Clumsy controls make The Masterplan more gawky than graceful.
For the most part, The Masterplan feels incredibly slight. In the last third, where tactics shift from bull rushes to planning longer routes, the need for tactical complexity becomes too apparent. Though not exactly fast-paced, it works best when decisions are made on-the-fly and risks are taken for monetary distractions. Overall, The Masterplan is not a bad game, just one that misses some tricks because of scaled back designs.
The Masterplan is an open-ended heist game that is genuinely fun to play. It has some teething issues, but with continued support from its developers it can only go from strength to strength.
Thankfully, the game never becomes grim. That light-hearted cartoon style shows its worth, allowing the game to lean heavily on the cruelty of crime in its mechanics without ever tipping into grotesque displays of violence or pain. This would not be the place for such things – the game asks you to experiment and play with life so often that it has to retain the feel of a toybox. And it does so, handsomely.
The Masterplan presents a very unique and welcoming vibe for all who have dreamed of robbing a building establishment. It has some solid visuals that help build a strategy as you navigate through door after door. Unfortunately, that strategy can quickly combust if the mouse-focused controls slip up on you and you find yourself frantically clicking on everything within sight. While a majority of The Masterplan is well done, the bad controls and UI dampen what could have been a true steal in the year of 2015.
A stronger emphasis on an overarching narrative, more flexible range of actions on the field and a proper save system could have made "The Masterplan" into an excellent game. Without all that, it's merely serviceable.
In the end, while the gameplay and repetition required can be frustrating, The Masterplan is very well put together from an aesthetic standpoint. It's a unique gaming experience at a price point that's low enough to forgive some of it's faults. I like the idea behind the game, I like the character interactions with stickups and traversing the world via various paths. I just don't like having no idea what's around the next corner until you actually peek, and if it's bad news it likely puts your game in a state where you're better off starting the mission all over again. The Masterplan is a good game held back by a necessity for trial and error. Give me the intel on who has the key, let me catch him on his break and leave him out cold in the bathroom stall, while I sneak in though the backdoor and use the security cams to my advantage to direct my partner past the patrolling guards. Now you've created a game deserving of the title The Masterplan. Instead I'm fumbling through the dark, my only illumination coming from past mistakes.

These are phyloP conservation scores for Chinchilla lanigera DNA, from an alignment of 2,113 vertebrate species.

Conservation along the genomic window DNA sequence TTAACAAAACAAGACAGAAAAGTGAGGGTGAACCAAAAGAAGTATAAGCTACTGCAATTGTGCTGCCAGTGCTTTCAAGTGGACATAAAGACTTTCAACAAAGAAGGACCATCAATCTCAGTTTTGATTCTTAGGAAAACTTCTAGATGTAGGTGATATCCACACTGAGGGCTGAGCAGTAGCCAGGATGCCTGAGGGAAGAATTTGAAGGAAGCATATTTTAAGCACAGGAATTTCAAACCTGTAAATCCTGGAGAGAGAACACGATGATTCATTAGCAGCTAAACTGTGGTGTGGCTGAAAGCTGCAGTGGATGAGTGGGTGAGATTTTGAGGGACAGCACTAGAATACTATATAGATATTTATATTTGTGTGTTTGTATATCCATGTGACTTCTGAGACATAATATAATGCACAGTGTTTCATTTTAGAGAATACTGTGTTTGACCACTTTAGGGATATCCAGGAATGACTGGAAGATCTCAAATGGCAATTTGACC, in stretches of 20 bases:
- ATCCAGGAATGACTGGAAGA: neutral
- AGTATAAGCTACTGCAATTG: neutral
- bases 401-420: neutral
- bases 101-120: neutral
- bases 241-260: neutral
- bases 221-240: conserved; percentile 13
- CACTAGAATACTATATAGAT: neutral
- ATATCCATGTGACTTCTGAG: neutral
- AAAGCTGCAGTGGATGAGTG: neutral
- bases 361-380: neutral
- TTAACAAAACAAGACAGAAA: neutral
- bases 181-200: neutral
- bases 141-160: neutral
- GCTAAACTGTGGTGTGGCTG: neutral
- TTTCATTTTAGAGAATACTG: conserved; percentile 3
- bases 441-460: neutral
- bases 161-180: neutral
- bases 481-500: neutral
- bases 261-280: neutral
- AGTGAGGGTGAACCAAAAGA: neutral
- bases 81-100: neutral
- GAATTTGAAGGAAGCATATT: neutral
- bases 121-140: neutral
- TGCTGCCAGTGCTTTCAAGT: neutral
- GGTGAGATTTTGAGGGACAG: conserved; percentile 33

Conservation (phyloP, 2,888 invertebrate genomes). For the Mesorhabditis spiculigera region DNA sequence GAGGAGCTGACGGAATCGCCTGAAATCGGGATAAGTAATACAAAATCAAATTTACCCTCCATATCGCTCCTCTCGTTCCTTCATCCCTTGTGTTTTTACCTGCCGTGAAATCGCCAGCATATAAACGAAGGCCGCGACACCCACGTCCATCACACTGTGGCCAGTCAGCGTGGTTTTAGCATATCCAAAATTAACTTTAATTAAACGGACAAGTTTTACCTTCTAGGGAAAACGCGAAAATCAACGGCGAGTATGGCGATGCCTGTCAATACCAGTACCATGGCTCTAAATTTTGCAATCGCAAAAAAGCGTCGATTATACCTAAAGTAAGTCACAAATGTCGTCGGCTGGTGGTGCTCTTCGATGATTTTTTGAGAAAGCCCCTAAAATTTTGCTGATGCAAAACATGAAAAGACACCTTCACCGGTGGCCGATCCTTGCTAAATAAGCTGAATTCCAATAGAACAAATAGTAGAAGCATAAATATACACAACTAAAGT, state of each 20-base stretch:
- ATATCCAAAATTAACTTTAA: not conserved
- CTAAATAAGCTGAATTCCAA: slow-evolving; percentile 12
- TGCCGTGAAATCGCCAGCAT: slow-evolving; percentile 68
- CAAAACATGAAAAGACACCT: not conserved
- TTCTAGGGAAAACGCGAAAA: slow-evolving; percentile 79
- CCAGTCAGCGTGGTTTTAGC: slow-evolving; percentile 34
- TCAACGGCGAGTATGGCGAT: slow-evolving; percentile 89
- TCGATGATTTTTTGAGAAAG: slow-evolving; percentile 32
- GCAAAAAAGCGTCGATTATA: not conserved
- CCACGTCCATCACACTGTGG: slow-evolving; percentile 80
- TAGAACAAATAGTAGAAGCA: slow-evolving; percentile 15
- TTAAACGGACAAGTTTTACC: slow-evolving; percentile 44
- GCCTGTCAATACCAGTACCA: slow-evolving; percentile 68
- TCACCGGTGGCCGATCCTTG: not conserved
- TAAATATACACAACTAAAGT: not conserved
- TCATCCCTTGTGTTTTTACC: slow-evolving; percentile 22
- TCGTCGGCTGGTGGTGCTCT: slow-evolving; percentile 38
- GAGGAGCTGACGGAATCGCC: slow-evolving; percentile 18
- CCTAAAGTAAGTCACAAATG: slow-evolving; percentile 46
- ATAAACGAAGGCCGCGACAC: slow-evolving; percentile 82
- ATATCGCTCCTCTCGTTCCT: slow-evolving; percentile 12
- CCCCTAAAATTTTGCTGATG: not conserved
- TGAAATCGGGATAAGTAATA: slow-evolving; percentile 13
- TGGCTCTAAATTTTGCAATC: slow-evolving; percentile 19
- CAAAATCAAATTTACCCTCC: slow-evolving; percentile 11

The Masterplan is simple, but detailed enough to offer an authentic atmosphere to its various heists.
The Masterplan offers a completely open-ended approach to all of the game's heists, allowing you to return to the locations to test out different tactics. Heists may feel repetitious if you happen to replay them without changing your tactics. I've completed each of the heists multiple times however, using different tactics each time helped kept everything feeling fresh.
Even though The Masterplan will appeal to some due to its tight mechanics, cool setting and unique style, I can't help but look at it and think about what could have been with a few tweaks: a truly stand out indie title.
If you prefer the satisfaction of solving a puzzle rather than the rush of robbing an Arcade, The Masterplan might be something worth your time.
The Masterplan is a neat game that will definitely satisfy if you've been hungry for a heist game, but technical issues stop it from being something great.